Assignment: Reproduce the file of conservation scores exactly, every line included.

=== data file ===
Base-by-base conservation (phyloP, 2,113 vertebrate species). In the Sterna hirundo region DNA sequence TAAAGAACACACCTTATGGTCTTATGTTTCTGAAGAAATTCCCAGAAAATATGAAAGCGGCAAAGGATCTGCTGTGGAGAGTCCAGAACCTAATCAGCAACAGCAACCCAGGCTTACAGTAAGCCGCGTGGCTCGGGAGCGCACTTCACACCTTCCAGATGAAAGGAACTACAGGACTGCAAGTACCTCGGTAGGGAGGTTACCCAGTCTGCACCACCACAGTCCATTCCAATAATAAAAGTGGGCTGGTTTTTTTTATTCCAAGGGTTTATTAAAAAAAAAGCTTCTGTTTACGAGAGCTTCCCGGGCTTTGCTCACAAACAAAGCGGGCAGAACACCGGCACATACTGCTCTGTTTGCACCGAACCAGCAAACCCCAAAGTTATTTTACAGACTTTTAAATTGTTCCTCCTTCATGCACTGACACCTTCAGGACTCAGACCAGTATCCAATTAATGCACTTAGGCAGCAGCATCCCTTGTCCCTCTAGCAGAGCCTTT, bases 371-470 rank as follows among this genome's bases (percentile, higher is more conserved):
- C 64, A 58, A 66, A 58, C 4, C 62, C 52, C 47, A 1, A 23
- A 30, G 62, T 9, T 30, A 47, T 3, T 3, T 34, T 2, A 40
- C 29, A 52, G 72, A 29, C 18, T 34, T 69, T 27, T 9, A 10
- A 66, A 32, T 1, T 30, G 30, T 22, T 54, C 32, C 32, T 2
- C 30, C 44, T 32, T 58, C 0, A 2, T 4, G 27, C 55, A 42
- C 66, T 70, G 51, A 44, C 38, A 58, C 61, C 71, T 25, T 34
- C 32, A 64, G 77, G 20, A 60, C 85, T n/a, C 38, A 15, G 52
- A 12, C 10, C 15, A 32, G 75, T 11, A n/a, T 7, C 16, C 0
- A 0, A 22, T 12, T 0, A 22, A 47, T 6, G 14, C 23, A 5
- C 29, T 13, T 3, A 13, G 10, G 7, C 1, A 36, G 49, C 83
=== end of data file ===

Base-by-base conservation (phyloP, 2,113 vertebrate species). In the Sterna hirundo region DNA sequence TAAAGAACACACCTTATGGTCTTATGTTTCTGAAGAAATTCCCAGAAAATATGAAAGCGGCAAAGGATCTGCTGTGGAGAGTCCAGAACCTAATCAGCAACAGCAACCCAGGCTTACAGTAAGCCGCGTGGCTCGGGAGCGCACTTCACACCTTCCAGATGAAAGGAACTACAGGACTGCAAGTACCTCGGTAGGGAGGTTACCCAGTCTGCACCACCACAGTCCATTCCAATAATAAAAGTGGGCTGGTTTTTTTTATTCCAAGGGTTTATTAAAAAAAAAGCTTCTGTTTACGAGAGCTTCCCGGGCTTTGCTCACAAACAAAGCGGGCAGAACACCGGCACATACTGCTCTGTTTGCACCGAACCAGCAAACCCCAAAGTTATTTTACAGACTTTTAAATTGTTCCTCCTTCATGCACTGACACCTTCAGGACTCAGACCAGTATCCAATTAATGCACTTAGGCAGCAGCATCCCTTGTCCCTCTAGCAGAGCCTTT, bases 371-470 rank as follows among this genome's bases (percentile, higher is more conserved):
- C 64, A 58, A 66, A 58, C 4, C 62, C 52, C 47, A 1, A 23
- A 30, G 62, T 9, T 30, A 47, T 3, T 3, T 34, T 2, A 40
- C 29, A 52, G 72, A 29, C 18, T 34, T 69, T 27, T 9, A 10
- A 66, A 32, T 1, T 30, G 30, T 22, T 54, C 32, C 32, T 2
- C 30, C 44, T 32, T 58, C 0, A 2, T 4, G 27, C 55, A 42
- C 66, T 70, G 51, A 44, C 38, A 58, C 61, C 71, T 25, T 34
- C 32, A 64, G 77, G 20, A 60, C 85, T n/a, C 38, A 15, G 52
- A 12, C 10, C 15, A 32, G 75, T 11, A n/a, T 7, C 16, C 0
- A 0, A 22, T 12, T 0, A 22, A 47, T 6, G 14, C 23, A 5
- C 29, T 13, T 3, A 13, G 10, G 7, C 1, A 36, G 49, C 83